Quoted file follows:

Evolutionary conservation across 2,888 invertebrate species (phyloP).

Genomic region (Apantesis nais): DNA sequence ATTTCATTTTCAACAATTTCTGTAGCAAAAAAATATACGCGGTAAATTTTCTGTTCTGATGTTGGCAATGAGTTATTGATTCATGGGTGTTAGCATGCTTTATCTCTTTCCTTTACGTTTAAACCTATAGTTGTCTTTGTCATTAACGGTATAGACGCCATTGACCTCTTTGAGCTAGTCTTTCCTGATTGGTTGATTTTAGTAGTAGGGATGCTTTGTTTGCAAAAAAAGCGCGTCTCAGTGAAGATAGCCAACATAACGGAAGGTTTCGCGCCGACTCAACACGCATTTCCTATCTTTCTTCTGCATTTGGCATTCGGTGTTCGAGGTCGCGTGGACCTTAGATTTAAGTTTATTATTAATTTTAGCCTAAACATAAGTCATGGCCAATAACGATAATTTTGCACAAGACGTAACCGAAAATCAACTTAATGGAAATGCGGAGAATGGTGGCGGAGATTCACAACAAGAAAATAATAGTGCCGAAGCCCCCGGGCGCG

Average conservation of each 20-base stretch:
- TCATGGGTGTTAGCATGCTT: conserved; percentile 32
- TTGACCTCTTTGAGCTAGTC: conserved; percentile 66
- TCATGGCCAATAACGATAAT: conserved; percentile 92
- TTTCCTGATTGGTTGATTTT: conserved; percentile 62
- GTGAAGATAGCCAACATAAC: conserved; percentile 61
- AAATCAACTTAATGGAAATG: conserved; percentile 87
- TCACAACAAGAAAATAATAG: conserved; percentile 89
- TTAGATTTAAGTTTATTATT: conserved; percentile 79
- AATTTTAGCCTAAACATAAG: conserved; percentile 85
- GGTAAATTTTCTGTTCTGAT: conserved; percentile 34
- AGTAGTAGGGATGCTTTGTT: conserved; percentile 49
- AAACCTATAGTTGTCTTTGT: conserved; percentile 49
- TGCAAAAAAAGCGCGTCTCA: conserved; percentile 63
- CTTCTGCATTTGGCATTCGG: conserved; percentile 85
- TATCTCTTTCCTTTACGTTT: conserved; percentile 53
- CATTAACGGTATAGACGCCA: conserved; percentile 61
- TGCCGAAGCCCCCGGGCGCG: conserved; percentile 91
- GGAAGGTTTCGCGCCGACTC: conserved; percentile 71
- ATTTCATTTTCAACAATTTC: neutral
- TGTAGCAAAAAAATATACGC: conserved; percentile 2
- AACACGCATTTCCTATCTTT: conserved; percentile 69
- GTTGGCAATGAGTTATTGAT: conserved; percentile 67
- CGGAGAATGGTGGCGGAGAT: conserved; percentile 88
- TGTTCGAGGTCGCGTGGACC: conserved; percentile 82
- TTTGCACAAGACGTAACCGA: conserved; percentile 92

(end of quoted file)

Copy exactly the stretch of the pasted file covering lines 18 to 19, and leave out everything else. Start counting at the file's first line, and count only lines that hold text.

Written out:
- TATCTCTTTCCTTTACGTTT: conserved; percentile 53
- CATTAACGGTATAGACGCCA: conserved; percentile 61